At 7/12/08 02:39 PM, adrshepard wrote:
So on the basis of one example you are declaring all interrogation to be useless? For one thing, it wasn't even Americans that were examining him, but Syrians. For all we know, their interrogators are inferior to ours and their more violent techniques are less effective.
Orr for all you know they are better than yours? A probe by the Canadian government also cleared him,a s well as Syrian intelligence officials. Are you telling me Canadian intelligence officials are in cohorts with Syrians?
Torture does not yield reliable information and is actually counterproductive in intelligence interrogations. This was the conclusion released by retired senior military interrogators and research psychologists during a press conference at Georgetown University......
The interrogators participating in the research have conducted interrogation and other human intelligence operations in various military operations, including Vietnam, Grenada, Desert Storm, Bosnia, Kosovo, and the ongoing war in Iraq. They maintained that, even in the most urgent situations, torture can not be considered a viable option. The involuntary circumstances of the disclosure would compromise the integrity of the information obtained.
Even military intelligence interrogators are saying it is unreliable. In some cases it may work, in other cases you get lies, and in some cases you get nothing. The problem is if you get a lie, how do you know its a lie, just something to get you to stop torturing them? What about when you torture people who genuinely do not have any information to give you?
Another thing to consider is how "torture," however you are defining it, can still be used if it's 90-100% ineffective? Do you think US interrogators don't acknowledge the possibility that subjects may say anything? I would imagine there are ways around that, but don't ask me what they are; I'm not an expert.
Yeah, try and beat it out of someone else, but even then, if they trained in how to resist torture, they could be telling them same pre-made lies. So in reality there is no way to find out if you are getting the truth or not until you take resources to actually go out and investigate it, wasting time and resources chasing ghosts, or end up bombing innocent people.
Secondly, I've already mentioned how the UN convention against torture doesn't apply.
yeah, it does. You can't just ignore law when it suits you to do so. You condemn other countries for torturing people, yet you are more than willing to do it, or get others to do it on your behalf. Whats the phrase, the kettle calling the the pot black?
My country is committed to upholding our national and international obligations to eradicate torture and to prevent cruel, inhuman or degrading treatment or punishment. We also are committed to transparency about our policies and actions, and we hope other countries will be equally forthcoming. This is not just a legal obligation -- we are fulfilling a higher moral obligation, which our nation has embraced since its earliest days. Indeed, the United States is proud that it was among the leaders in the international community who established the Convention against Torture. ...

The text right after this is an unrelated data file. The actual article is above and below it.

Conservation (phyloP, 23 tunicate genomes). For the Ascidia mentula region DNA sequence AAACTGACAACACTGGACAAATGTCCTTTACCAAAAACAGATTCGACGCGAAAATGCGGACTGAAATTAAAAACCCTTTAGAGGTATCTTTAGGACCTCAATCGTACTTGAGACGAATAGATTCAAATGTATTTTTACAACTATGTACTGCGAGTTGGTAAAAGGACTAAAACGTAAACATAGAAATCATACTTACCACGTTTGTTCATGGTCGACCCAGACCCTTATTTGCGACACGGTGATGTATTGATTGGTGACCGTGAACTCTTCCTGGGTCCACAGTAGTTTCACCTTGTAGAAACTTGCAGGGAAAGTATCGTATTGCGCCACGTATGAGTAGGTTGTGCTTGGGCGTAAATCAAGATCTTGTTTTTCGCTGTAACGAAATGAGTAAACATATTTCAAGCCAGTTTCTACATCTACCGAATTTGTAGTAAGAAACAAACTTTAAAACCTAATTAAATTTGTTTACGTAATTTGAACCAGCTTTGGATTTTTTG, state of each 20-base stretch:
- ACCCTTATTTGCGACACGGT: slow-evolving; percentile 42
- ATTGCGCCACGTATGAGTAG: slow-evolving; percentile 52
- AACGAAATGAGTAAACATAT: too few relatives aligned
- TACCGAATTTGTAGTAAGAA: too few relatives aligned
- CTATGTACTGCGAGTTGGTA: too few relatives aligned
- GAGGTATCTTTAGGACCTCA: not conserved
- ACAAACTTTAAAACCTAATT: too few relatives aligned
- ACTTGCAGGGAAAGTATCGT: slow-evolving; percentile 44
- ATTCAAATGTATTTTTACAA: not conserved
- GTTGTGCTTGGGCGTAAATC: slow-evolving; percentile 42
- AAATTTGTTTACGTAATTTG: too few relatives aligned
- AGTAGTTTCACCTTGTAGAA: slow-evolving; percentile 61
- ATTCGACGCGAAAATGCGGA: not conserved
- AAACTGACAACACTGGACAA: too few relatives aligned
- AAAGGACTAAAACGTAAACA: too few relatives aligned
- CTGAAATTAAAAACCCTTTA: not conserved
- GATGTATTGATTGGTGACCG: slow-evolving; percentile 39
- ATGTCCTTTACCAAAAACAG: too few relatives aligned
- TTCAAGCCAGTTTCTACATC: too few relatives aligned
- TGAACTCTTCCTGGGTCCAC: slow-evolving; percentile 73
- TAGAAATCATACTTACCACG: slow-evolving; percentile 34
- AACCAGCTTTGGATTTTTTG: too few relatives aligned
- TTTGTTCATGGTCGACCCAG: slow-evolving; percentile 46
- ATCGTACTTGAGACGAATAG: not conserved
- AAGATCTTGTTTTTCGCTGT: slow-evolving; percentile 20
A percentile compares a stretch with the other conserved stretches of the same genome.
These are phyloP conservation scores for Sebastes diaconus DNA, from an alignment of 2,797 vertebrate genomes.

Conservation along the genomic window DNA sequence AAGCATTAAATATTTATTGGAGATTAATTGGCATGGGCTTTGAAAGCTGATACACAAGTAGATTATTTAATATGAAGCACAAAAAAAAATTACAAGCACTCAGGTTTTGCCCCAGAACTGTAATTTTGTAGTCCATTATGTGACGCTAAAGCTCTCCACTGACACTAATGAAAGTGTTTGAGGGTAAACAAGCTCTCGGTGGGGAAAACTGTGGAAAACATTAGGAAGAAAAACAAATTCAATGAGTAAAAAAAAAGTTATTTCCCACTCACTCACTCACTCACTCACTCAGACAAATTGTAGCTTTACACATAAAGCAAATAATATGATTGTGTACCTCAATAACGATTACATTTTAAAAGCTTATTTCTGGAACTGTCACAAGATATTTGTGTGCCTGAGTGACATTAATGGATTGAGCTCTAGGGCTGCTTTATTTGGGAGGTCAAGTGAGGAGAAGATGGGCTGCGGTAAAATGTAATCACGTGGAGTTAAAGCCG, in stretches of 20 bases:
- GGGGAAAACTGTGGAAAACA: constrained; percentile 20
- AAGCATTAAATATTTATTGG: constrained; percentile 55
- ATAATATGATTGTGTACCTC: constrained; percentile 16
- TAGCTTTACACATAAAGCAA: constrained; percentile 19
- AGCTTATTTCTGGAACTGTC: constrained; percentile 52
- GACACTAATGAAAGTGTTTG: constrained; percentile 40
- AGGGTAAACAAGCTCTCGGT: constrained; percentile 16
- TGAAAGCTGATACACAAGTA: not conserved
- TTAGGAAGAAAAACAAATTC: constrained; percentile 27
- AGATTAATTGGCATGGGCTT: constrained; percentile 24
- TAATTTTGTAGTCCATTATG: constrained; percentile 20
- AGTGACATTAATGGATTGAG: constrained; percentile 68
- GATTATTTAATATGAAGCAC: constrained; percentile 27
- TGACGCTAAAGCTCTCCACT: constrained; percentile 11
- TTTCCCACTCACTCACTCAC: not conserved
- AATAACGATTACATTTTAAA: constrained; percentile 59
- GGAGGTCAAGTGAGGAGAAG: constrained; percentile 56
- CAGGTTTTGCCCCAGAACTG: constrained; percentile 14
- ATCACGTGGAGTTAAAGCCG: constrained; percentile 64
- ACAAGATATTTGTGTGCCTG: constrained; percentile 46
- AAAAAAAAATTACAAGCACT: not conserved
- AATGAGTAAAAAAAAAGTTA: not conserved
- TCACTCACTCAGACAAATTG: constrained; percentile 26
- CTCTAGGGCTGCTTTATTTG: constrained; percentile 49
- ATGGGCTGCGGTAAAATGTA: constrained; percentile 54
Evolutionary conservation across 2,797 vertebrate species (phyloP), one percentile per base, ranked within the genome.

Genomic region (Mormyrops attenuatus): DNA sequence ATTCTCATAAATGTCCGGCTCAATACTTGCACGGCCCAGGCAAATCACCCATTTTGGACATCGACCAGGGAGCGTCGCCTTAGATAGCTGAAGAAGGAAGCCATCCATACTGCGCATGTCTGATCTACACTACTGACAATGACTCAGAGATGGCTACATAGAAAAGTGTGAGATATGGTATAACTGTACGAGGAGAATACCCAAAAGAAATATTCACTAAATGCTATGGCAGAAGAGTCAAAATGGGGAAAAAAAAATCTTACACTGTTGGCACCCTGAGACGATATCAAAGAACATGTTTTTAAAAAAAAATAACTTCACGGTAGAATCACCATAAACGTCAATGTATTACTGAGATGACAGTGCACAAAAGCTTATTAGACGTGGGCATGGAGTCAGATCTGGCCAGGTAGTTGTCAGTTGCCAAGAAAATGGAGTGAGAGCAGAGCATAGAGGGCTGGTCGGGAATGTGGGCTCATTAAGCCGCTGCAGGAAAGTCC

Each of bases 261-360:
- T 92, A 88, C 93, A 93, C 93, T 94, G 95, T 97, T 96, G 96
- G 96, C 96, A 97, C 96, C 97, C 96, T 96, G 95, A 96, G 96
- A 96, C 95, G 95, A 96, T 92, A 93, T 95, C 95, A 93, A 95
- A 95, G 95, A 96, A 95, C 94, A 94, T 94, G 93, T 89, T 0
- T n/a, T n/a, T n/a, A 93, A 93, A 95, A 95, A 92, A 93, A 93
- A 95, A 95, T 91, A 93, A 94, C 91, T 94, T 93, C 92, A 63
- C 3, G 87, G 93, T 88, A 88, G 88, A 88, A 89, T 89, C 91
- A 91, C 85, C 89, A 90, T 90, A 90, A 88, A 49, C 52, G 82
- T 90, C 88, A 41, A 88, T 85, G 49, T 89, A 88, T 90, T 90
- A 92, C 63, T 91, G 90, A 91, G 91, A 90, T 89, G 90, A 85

Our commitment to protecting individuals from abuses does not stop with torture. My government is similarly committed to investigating and prosecuting credible allegations of other such forms of unlawful treatment against persons in custody of law enforcement - including in the War on Terror.
So where were all the war crimes trials against the Germans for bombing and shelling British, French, and Americans during the night? I bet they lost a lot of sleep. And if you are calling noise with the intent to prevent sleep torture, then what would you call bombing with intent to kill?
Where is the prosecution of British and Americans for bombing Germans at night, I am sure a lot of Germans lost sleep too.
There is a difference between a battlefield and people being held in detention. The people you are holding are in custody are your responsibility to provide protect and the necessities of life. The UN Convention states It does not include pain or suffering arising only from, inherent in or incidental to lawful sanctions. Incarceration alone is not torture. torture means any act by which severe pain or suffering, whether physical or mental, is intentionally inflicted on a person for such purposes as obtaining from him or a third person information or a confession, punishing him for an act he or a third person has committed or is suspected of having committed, or intimidating or coercing him or a third person, or for any reason based on discrimination of any kind, when such pain or suffering is inflicted by or at the instigation of or with the consent or acquiescence of a public official or other person acting in an official capacity.
It clearly states mental and physical pain are both considered torture.
And provide to me a single piece of evidence based anywhere in US law that proves the President has the authority to over rule acts of congress, federal laws and international treaties to which the US is party to. As Commander-in-Chief, the President does not have this authority and is still bound by the laws of the country.
em>Youngstown Sheet & Tube Co. v. Sawyer President is still bound by the laws passed by Congress and Constitution, even in wartime. As Justice Jackson wrote "There are indications that the Constitution did not contemplate that the title Commander in Chief of the Army and Navy will constitute him also Commander in Chief of the country, its industries and its inhabitants...he has no monopoly of 'war powers,"